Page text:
A crowded bus. Sweaty people. Tired babies. Not exactly the picture that comes to mind when I think of hospitality. At least, it didn’t in the past. Now, however, when I think of the word “hospitality,” this is the picture I have in my mind.
On a recent trip to Disney World, we got on the bus to ride back to where we were staying. It was midday, but we were tired. Our feet were aching. The girls were quiet and ready for a nap. We found our seats and thanked God for the creation of air conditioning. The girls were looking through some cards they had collected for a game you can play in Magic Kingdom. The cards are free, but you can only get one pack each day you visit. They were comparing the cards they had received while a couple struck up a conversation with us. You see, this isn’t uncommon. I’m amazed at how people on Disney buses actually TALK to each other. “Hey, where are you from?” “Those are some nice ears!” “Would you like to sit down? I don’t mind standing.”
These folks were big Disney fans like us. They had a little boy and he was there for his birthday. We were chatting about everything from the weather to our childhoods. Right before we got off the bus, the dad handed our girls each a pack of the cards they were collecting. He said, “We really have more than we would ever need and your girls will enjoy them.”
It was a magical moment and the looks on the faces of my tired little girls was priceless.
Sure, those cards didn’t cost the couple anything to receive – but it did cost them something to give them away. They gave up their right to keep something that was given to them. They gave up having more because they realized they had enough.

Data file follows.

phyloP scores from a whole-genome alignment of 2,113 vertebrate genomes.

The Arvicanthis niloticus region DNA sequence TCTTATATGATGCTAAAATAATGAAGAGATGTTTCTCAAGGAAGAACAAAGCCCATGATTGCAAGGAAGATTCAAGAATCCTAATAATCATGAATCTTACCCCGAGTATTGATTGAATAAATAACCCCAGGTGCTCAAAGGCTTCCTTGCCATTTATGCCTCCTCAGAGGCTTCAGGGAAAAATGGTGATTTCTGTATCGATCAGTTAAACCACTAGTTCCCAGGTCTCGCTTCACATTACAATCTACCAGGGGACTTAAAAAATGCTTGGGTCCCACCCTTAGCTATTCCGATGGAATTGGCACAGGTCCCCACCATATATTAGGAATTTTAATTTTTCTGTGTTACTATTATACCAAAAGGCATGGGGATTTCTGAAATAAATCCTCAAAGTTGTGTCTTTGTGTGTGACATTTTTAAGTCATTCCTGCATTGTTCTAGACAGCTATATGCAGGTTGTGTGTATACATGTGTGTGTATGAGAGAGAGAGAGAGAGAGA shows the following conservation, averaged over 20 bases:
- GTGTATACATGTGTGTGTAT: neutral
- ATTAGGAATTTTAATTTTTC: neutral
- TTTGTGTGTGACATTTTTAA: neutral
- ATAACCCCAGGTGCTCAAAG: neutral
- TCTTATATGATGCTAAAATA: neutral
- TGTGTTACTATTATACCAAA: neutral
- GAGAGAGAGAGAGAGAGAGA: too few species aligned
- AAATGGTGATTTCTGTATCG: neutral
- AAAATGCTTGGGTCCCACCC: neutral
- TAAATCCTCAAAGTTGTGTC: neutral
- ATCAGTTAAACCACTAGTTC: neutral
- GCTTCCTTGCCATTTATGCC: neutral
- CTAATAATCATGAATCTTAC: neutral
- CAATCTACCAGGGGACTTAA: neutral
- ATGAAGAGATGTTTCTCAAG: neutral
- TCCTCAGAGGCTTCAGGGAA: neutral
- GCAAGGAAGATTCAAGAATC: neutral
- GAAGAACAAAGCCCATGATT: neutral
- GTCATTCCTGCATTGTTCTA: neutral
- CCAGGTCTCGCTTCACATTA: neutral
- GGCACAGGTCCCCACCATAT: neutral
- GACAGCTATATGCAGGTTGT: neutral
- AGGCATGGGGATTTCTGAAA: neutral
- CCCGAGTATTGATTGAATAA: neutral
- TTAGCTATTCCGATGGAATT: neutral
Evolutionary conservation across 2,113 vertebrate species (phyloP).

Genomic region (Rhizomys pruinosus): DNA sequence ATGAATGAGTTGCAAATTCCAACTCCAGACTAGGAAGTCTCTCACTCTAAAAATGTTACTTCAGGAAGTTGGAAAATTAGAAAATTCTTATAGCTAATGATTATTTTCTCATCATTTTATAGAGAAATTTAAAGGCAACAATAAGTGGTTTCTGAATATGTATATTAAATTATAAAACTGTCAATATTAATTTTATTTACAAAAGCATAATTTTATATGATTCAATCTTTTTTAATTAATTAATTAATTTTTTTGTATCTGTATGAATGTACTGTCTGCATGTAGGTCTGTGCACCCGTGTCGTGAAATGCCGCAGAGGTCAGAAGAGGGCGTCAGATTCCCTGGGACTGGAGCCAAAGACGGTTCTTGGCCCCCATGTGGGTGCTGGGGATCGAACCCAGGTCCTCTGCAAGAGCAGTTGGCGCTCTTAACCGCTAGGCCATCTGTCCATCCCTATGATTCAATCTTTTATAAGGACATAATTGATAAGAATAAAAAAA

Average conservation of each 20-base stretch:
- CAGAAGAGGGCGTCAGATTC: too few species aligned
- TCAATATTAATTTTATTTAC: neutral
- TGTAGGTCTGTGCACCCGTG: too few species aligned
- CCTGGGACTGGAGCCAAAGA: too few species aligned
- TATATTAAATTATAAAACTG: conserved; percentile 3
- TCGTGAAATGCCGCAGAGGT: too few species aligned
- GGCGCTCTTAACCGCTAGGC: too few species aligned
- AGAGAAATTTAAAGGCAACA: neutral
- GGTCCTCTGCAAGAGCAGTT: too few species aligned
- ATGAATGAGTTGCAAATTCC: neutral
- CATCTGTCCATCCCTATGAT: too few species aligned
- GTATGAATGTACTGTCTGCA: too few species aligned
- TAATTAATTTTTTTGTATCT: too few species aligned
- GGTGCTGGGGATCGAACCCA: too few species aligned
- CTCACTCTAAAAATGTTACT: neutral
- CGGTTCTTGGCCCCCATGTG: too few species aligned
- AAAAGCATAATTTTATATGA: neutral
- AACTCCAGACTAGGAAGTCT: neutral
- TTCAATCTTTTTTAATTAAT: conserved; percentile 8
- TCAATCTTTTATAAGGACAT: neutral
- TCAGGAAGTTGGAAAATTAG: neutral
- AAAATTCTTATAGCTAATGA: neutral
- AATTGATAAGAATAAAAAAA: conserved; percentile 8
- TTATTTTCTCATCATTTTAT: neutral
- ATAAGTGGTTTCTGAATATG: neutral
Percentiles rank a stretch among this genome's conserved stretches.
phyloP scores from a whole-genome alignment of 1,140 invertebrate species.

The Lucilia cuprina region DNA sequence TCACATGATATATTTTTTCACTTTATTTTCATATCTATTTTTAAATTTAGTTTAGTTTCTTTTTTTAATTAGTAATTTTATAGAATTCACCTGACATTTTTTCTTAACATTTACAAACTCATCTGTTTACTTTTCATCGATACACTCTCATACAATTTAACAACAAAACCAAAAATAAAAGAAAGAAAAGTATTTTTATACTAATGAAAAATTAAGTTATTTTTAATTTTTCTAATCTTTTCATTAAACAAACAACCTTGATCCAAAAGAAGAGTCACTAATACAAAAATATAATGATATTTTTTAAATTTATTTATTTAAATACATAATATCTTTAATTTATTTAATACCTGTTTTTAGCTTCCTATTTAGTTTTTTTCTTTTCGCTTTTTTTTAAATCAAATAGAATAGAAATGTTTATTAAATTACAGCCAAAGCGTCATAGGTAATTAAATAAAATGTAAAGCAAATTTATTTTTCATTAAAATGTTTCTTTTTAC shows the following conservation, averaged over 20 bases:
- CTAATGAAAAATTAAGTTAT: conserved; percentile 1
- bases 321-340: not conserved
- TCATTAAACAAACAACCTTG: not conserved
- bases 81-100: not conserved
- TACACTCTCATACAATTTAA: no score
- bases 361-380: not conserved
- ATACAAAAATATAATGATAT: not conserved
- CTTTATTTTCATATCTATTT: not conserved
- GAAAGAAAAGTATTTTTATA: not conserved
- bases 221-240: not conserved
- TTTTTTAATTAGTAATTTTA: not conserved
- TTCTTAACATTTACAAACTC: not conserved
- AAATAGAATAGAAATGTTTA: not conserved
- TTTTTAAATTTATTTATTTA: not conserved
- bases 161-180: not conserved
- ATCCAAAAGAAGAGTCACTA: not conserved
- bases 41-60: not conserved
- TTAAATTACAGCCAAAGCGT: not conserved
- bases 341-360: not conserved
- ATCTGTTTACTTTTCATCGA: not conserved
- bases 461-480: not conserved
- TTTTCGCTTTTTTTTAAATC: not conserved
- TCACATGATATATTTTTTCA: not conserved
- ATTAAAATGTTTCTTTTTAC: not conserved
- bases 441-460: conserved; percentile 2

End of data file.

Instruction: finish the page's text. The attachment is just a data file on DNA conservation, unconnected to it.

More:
They were “open hands” people.
1 Peter 4:9-11 is an “open hands” kind of passage. Words like “hospitality” and “good stewards” are used in a way that challenges us to live as though God is speaking through our words and actions.
Here are a few quick definitions . . .
Hospitality: generous treatment of others.
Steward: a person whose job is to manage the land and property of another person.
Generous: providing more than the amount that is needed or normal.
When I look at these definitions, I can’t help looking at the list of things I’ve been given care over. The things that ultimately are not mine, but I am a steward over.
Am I caring for these things responsibly? Generously?
I want to be an “open hands” kind of person, not worrying that I won’t have enough. Open hands to be generous with my time and resources. Open hands to give more than what is normal. Open hands to go above and beyond to show kindness. Open hands to recognize it’s all been given to me to care for – not to hoard. Open hands to give up my right to be right.
Open hands also means letting go of the things that aren’t vital, so my time and my money aren’t wasted. Letting go of the things that take up space in my schedule and wallet that don’t matter – so I can use them for the things that do.
I want to use whatever gifts I have received for the good of others. I’m still learning – and it’s not easy to let go of certain things. And sometimes I worry about MY needs being met. However, I believe that when someone lives with open hands, they are able to receive things like peace, healthy relationships, fulfillment and joy. I really do. You can’t receive when your hands are clenched in fear.
At the end of my life, I want to have been spent completely on things that matter. Nothing held back. That will be a life well lived.
So, I ask you. In what areas will YOU be generous? How can you use your gifts for the good of others? And, just imagine what could happen if we ALL lived with open hands.